|This is a beautiful drive in the fall.|
After "helping" set up the start/finish line and then hanging out and visiting with friends in the great hall of the Lodge (though I think I missed about half my friends who were there), I headed towards the start line. Though I left in plenty of time to make my wave, I still managed to miss my start when a couple guys, having seen so many Skippo shirts, asked me about the race. I talked with them briefly and then turned to see my wave run off. Oops.
|Here you can see me realizing "Oops! I forgot to turn on my Garmin, " as I leave one wave late.|
I jumped into the next wave, to the vast amusement of Jacob and Gary, and spent the first .25 mile turning on my Garmin. While I'd been irritated about still having such a high wave assignment (19 as opposed to last year's 25), the first mile proved that I actually belonged further back. As soon as the course started to climb I was dragging. Jacob and Gary were long gone, Lo ran by with some encouraging words, and then person after person passed me with authority.
It was so demoralizing. I tried telling myself that the first mile is always tough, it would get better after the first mile. Of course, mile one ended up on one of the long hills, and it did not get better.
|It doesn't look so terrible in the picture, but it goes on forever.|
|One good thing about this year was that I was able to appreciate the downhills. There's a lot of up and down in this race, but typically all I focus on are the uphills. This year, the downhills were my saving grace.|
I carried my own water, so I skipped the first two water stops (saying hi to Cheri and Judy) and passed a few people there. Normally I'm not fast but I tend to get stronger as I go on. By about the halfway point today, though, I was realizing I'd screwed up with food. I'd had my usual almonds and coffee for breakfast and had also eaten a Clif bar about 40 minutes before the race. Turns out that wasn't enough, and by the 4-mile mark I was teetering on the edge of a bonk.
|At least I wasn't the only one struggling on the hills.|
Tarzan had most welcome news: "There's a water stop ahead...and they have M&M's." His animation and good mood were contagious, and I smiled for the first time of the race as another Tarzan yell sounded behind me. Those M&M's were a life saver! I grabbed a big handful and walked while I shoved them into my mouth. I don't know whether it was the sugar or just a mental lift, but my running was a lot better after that. "Better" being a very relative term.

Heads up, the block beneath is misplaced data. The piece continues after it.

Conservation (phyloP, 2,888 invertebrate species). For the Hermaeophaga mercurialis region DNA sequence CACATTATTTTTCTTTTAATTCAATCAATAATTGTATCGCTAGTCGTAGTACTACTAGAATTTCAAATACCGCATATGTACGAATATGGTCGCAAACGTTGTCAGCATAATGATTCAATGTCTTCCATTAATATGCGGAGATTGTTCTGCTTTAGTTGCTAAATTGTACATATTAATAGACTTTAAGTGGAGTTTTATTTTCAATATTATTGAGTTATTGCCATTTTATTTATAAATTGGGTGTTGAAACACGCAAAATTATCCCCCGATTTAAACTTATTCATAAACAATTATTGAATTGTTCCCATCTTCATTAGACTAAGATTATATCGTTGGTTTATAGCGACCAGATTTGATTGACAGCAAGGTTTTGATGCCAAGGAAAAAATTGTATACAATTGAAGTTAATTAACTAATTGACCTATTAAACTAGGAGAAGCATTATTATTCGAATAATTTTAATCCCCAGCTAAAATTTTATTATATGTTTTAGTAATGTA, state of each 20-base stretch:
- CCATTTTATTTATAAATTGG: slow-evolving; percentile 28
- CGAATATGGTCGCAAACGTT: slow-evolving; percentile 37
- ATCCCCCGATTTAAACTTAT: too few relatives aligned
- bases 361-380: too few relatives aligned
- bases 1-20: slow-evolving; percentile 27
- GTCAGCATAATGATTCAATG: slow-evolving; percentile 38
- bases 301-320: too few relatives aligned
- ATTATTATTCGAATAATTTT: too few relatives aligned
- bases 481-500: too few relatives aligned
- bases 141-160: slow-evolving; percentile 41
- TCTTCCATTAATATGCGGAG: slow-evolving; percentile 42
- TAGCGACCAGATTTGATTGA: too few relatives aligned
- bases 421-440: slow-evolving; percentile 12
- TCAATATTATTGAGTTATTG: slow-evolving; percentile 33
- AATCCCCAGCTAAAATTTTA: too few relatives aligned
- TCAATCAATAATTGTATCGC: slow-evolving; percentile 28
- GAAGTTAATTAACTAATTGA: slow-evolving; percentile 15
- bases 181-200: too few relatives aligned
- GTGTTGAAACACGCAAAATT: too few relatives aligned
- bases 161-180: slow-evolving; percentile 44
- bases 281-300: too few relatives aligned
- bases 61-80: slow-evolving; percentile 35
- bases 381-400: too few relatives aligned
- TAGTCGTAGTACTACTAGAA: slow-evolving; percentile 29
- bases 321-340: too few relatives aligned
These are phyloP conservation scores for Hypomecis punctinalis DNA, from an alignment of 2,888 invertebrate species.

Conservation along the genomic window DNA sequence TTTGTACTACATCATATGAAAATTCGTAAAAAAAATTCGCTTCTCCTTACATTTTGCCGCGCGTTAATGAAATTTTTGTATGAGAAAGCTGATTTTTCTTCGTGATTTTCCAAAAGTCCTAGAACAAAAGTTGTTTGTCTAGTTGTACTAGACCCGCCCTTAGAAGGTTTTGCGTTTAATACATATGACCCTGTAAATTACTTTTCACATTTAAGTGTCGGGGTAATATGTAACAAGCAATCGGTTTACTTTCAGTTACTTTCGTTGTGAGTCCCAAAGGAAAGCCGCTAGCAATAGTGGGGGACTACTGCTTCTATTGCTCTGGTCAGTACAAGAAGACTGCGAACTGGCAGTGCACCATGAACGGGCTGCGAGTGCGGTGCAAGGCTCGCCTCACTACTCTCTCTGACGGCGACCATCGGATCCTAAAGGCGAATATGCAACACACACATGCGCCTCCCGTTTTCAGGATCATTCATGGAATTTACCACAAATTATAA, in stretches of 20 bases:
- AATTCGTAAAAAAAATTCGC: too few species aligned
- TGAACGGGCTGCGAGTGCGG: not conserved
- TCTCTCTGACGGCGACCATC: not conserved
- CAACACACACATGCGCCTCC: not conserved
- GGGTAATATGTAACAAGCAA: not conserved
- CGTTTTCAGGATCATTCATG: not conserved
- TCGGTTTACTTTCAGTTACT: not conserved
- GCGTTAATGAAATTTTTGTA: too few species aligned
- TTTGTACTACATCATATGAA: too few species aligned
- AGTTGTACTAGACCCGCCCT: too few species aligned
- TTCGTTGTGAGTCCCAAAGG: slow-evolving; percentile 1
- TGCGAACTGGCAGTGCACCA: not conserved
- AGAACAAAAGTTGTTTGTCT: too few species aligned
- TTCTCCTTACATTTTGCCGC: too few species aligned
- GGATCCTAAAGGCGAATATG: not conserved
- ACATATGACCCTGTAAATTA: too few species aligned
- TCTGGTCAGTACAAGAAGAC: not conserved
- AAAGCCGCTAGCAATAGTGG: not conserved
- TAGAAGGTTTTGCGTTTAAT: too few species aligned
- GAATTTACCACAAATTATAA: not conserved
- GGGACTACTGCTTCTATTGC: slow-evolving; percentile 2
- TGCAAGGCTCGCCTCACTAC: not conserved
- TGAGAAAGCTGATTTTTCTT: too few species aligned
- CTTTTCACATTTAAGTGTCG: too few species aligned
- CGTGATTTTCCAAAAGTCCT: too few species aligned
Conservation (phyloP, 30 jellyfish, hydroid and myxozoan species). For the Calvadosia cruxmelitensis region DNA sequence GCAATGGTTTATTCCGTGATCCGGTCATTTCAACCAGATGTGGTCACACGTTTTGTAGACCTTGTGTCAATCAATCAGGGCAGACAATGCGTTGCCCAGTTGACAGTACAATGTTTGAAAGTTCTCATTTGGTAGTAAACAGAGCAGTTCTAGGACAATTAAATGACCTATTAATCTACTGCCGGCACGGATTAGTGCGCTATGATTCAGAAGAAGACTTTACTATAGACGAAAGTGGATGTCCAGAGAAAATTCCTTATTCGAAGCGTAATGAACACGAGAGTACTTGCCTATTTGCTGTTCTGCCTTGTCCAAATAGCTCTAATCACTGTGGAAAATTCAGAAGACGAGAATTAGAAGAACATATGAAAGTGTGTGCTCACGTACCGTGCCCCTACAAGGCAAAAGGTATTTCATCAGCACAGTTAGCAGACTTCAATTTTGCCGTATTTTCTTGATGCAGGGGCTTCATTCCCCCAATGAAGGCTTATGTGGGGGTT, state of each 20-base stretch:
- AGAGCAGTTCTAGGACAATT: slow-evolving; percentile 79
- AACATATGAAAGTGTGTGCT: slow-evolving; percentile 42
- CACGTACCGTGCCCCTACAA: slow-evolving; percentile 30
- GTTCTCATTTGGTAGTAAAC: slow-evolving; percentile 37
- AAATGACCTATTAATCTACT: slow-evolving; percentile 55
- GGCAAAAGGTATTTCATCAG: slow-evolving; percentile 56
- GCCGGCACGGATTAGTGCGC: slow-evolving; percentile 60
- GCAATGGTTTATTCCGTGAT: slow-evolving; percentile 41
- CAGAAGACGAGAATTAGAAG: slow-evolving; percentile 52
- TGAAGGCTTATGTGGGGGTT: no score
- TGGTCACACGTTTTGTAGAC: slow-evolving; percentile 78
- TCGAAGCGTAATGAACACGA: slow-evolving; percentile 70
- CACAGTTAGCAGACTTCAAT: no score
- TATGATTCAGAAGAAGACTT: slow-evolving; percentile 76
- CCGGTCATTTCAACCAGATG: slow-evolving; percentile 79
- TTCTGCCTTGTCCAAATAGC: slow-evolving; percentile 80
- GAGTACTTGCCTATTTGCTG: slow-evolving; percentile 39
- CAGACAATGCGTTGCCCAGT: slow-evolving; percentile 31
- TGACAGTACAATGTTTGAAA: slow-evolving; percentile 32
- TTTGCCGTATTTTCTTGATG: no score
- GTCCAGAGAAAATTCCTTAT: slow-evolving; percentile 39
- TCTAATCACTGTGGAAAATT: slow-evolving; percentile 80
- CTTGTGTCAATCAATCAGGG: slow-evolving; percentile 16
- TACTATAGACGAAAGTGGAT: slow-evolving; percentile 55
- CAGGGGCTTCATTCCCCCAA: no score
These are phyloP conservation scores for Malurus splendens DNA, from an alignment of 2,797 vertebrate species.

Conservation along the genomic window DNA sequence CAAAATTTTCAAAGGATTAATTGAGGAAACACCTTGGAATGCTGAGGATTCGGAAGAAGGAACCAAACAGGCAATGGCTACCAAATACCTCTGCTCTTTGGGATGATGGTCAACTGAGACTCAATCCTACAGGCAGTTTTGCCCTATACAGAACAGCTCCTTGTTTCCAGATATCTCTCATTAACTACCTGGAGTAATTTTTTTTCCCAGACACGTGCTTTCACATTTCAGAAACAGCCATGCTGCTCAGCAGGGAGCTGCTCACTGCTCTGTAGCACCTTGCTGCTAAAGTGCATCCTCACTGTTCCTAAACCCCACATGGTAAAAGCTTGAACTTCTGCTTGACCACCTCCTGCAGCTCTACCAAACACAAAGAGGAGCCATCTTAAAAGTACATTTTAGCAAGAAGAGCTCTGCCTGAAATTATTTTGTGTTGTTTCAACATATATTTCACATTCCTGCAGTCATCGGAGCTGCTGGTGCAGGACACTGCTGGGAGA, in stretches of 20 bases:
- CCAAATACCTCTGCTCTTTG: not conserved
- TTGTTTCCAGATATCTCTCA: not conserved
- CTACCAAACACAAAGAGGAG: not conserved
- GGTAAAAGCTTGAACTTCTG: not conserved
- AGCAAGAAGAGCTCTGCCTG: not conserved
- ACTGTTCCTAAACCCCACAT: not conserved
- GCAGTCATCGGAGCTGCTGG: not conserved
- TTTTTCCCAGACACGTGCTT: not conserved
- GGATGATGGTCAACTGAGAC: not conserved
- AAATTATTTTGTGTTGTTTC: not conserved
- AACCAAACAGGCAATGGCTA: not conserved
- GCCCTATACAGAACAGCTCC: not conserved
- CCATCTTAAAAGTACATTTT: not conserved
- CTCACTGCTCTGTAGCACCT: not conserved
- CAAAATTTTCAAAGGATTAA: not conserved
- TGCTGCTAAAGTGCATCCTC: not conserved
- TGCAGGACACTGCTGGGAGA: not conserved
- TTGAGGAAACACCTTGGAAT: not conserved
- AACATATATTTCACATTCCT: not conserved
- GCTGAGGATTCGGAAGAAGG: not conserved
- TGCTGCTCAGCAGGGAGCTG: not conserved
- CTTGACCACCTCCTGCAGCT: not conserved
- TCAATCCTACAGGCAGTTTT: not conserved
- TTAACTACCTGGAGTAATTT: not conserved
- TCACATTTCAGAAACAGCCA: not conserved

Mile 6 crosses the park road between the Lodge and the visitor's center, and the cheers from spectators there were really nice. JB, who'd finished an an hour, was standing there and asked if I wanted company. "Yes, please!" He jumped in, started running, and asked what he could do to help. Since carrying me would probably be considered cheating, I chose distraction. I tried a little to hold up my end of the conversation but was too busy trying to breathe.
This stretch of the race features a steep hill followed by steep steps, and to add insult to injury there's more hill at the top of the steps. "OK," JB coached, "When you get to the top of this hill it's all downhill and you're going to run the rest of the way in." That's not exactly how it happened, but I did run most of the rest of the way. While I have a lot of room for improvement, one area my running has improved is in going downhill. I'm not flying down with abandon, but I've gained a lot more confidence and that paid off today. I passed several people on the last downhill stretch.
|Photo credit: Cheri Becker, who said, "Look super!" I didn't manage super, but I was able to at least fake a smile.|
|Couldn't even fake a smile this time.|
Photo credit: Brent Newman
|Goal met. So why am I so unhappy?|